You know, girls having a wash in the river there, they’re in the mud. Hey, you know the colour that has been bought out or especially these kids you know nice to see that somebody gave me one of those, that little toy and they said see if you can get a photo of somebody holding it up and you know I managed to but yeah just you can see all the colours like the colours of the buses, it brings them out, that photos a bit drab on the left I suppose but there’s you know…
But then the colour has been bought out for example this one. Yeah, it’s got like a hazy look and that’s another one my signature styles I like to have that really matted sort of hazy look on them. I love that.
Danny de Hek 16:38
I just had such a blast. I mean, I, so what is a street photographer because that’s what you’ve told me I am?
Helen Oakes 16:44
Yeah, so street photographer is someone, it doesn’t necessarily have to be in the street, but it’s it’s a photographer that captures people in their own environment. It’s almost like a documentary photographer, where let’s say you are on the street and you’re capturing photos of people going about their everyday life and often a street photographer will be someone that takes a photo and the person’s not looking at you. And you can get photos of course of people looking at you, but it’s just it’s what you prefer, I guess but both are classed as street photography, but it’s getting people in their own environment going about the day, I guess. Yeah.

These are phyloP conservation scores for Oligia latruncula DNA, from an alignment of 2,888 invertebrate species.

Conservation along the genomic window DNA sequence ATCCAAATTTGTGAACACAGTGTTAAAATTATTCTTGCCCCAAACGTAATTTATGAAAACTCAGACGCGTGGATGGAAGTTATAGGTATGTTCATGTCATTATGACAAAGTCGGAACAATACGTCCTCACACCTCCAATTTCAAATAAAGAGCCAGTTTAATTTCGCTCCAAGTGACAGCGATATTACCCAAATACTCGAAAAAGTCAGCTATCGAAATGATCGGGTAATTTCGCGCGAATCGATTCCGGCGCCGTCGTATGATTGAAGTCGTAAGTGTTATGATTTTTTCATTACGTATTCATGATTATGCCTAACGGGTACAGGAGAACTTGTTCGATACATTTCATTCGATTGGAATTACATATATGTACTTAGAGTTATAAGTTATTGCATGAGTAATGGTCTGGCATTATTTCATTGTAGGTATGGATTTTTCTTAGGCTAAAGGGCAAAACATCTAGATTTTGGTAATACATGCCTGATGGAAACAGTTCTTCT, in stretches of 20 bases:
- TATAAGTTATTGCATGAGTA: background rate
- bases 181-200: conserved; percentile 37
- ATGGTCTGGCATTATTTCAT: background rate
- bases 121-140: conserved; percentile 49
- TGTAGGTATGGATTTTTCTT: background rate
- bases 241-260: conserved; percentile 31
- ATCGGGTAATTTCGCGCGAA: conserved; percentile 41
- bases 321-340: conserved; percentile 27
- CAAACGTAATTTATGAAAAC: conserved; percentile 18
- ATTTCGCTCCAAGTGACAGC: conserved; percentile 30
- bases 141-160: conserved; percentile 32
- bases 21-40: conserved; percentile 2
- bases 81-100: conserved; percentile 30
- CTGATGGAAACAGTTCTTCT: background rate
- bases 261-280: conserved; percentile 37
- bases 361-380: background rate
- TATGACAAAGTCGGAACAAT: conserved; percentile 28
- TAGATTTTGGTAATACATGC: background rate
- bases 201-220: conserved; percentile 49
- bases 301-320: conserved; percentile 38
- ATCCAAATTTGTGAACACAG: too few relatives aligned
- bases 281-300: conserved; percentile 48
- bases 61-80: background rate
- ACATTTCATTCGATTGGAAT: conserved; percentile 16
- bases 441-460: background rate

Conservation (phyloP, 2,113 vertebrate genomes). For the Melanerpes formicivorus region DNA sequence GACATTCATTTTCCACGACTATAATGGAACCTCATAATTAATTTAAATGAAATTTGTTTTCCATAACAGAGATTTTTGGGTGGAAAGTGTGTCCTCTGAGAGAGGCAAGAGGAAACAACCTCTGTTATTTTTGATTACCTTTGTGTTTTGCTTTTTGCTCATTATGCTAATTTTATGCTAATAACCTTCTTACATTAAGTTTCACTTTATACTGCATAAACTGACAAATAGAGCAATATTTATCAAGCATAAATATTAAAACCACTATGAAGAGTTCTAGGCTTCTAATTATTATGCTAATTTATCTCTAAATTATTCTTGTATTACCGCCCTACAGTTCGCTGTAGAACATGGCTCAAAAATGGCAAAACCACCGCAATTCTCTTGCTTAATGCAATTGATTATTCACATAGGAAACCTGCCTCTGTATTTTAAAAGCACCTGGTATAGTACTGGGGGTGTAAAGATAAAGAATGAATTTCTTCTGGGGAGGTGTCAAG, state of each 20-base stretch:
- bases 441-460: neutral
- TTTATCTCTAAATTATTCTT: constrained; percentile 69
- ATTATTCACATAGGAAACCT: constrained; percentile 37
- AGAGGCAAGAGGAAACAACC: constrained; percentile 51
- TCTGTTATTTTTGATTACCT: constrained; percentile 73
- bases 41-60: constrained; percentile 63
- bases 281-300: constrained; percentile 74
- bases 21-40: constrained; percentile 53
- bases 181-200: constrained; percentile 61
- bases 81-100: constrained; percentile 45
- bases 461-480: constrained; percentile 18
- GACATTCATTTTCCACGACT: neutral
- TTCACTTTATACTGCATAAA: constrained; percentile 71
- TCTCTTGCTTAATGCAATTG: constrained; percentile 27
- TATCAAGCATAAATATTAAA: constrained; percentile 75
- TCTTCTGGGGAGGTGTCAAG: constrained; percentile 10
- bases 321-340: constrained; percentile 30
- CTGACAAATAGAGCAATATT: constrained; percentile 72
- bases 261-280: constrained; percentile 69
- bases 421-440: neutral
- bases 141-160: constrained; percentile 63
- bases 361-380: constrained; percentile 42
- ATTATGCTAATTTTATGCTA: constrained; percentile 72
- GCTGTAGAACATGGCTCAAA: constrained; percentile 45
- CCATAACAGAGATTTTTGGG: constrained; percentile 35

Danny de Hek 17:25
Yeah, absolutely love it actually and ah we, when I was travelling, I would I’d have a video camera in one hand and a camera, still camera in the other and I’d literally be walking up to people when taking their photo hopefully, them not seeng me. This is one of my favourite photos. I don’t know if you can see why but the guy with the pink scarf on, the colour that he had obviously bring, is a good opportunity to bring out some real colour and also the, the other things in the photo. But you know, I absolutely love photography and you’ve actually introduced me to it. I mean, I travel the world 20 years ago with a Sony cybershot digital camera, yeah. And, you know, like and now I travel with that wee Sony 6000, Yeah, and I just take these photos, raw, camera cost me I think $900…